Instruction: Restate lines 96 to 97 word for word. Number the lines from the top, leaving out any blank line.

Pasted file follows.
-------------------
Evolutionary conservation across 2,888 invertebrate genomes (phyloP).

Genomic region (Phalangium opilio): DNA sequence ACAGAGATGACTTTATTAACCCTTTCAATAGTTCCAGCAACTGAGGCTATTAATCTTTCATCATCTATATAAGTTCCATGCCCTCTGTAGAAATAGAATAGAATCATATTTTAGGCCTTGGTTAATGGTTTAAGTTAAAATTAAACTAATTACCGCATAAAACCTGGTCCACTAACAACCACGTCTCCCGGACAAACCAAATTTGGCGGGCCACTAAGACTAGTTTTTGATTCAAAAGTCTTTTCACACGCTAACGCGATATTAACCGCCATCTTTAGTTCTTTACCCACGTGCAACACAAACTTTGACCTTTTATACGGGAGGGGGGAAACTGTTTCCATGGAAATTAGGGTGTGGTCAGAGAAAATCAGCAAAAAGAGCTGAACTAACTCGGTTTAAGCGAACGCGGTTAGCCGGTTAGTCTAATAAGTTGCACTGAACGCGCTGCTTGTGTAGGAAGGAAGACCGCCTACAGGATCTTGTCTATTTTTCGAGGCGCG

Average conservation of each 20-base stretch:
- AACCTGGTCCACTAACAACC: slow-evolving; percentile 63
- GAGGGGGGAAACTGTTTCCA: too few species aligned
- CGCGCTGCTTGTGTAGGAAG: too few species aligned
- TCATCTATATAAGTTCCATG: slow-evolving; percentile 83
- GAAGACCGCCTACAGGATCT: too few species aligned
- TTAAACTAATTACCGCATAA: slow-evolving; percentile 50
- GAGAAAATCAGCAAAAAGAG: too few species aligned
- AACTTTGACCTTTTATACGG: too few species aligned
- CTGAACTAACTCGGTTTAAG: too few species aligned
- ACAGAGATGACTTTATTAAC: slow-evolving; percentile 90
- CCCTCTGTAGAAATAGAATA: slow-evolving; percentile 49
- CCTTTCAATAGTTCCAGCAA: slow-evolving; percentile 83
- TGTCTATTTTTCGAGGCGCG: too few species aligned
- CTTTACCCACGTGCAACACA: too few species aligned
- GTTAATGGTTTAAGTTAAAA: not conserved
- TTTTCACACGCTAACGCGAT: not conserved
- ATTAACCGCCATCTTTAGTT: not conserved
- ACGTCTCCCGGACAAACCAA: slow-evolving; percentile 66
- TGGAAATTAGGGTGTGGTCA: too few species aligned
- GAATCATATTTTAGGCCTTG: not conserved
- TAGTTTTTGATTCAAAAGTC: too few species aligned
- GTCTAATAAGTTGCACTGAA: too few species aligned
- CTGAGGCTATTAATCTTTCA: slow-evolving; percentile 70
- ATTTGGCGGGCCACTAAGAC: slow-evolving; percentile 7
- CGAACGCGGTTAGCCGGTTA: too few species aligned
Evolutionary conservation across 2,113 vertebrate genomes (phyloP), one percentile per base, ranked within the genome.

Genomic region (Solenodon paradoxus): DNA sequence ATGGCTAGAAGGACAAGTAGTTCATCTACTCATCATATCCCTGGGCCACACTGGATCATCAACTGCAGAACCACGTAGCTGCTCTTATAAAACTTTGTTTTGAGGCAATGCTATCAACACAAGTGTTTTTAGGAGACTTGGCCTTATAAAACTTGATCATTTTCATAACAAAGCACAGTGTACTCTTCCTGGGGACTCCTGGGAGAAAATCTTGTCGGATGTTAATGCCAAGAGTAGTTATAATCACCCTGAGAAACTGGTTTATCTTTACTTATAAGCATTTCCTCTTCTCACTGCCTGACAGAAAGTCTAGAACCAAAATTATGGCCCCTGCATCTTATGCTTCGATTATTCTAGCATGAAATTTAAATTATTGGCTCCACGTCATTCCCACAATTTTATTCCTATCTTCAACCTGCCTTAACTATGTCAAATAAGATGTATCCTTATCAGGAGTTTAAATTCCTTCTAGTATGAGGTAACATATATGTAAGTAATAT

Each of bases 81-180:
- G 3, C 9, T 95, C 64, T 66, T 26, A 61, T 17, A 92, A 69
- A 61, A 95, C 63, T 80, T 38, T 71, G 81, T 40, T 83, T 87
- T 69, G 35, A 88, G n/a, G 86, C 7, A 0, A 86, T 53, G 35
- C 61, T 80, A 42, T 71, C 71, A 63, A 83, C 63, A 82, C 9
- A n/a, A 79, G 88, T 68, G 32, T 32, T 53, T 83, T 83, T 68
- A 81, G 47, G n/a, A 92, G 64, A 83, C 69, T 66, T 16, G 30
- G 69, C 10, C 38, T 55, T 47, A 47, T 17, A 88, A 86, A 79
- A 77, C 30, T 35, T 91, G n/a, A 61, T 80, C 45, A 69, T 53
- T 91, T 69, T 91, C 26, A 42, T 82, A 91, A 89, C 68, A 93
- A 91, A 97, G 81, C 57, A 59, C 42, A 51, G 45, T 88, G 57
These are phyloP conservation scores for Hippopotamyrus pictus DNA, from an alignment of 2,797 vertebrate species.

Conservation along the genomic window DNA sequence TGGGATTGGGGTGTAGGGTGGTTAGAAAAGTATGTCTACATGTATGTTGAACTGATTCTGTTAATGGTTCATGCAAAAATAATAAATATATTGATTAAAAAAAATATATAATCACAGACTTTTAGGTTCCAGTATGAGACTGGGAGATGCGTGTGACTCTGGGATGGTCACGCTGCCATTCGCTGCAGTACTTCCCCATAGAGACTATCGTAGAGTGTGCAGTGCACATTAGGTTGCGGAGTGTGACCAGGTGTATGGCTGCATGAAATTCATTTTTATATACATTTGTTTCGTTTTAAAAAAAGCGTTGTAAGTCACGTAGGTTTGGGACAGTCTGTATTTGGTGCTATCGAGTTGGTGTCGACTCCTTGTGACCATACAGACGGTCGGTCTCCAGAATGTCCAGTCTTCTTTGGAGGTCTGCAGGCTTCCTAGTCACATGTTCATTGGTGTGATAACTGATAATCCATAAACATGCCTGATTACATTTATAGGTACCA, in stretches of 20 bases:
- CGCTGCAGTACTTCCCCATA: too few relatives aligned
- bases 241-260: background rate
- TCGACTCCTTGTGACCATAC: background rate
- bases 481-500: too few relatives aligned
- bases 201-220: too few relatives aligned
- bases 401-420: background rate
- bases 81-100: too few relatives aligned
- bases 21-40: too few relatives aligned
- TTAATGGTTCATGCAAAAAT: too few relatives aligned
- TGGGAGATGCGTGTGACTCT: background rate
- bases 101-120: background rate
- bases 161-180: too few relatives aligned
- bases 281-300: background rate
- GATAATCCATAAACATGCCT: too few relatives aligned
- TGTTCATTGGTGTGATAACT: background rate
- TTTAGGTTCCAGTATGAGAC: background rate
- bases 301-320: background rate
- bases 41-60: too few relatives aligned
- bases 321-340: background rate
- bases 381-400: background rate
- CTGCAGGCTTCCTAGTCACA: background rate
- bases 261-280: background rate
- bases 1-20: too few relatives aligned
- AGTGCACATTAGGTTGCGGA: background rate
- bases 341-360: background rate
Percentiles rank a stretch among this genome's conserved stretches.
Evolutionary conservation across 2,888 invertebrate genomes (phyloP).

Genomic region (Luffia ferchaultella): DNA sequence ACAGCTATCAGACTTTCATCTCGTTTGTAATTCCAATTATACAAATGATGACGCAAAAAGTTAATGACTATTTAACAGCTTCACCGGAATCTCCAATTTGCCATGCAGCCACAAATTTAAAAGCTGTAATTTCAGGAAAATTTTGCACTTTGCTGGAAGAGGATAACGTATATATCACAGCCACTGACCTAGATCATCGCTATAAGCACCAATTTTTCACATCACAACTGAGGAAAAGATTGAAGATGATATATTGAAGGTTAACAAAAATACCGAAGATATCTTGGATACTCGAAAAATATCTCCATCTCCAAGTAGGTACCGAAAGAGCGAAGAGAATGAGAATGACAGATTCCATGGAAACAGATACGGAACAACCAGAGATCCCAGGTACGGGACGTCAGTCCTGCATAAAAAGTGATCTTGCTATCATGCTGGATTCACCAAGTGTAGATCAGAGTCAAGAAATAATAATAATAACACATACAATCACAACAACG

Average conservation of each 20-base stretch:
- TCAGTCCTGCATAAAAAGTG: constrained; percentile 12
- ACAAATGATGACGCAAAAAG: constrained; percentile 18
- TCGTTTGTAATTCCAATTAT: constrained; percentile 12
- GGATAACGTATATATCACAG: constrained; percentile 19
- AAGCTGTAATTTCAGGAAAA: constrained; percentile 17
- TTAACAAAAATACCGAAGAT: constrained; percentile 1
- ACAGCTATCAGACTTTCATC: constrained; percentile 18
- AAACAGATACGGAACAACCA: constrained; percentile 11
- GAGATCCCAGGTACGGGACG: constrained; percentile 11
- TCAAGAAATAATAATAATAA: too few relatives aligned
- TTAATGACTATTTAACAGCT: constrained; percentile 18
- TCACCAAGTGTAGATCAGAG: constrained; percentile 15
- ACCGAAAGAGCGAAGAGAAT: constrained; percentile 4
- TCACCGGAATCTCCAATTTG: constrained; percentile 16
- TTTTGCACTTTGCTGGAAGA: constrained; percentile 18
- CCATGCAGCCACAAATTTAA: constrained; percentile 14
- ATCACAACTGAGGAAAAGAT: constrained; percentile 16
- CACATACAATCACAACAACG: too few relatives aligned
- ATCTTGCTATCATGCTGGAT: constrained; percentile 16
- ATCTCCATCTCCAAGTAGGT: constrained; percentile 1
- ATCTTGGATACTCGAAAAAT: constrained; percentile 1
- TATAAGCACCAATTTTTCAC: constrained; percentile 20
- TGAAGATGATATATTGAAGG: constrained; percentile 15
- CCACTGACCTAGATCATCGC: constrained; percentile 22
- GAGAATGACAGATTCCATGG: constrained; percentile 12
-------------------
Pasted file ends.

- CCACTGACCTAGATCATCGC: constrained; percentile 22
- GAGAATGACAGATTCCATGG: constrained; percentile 12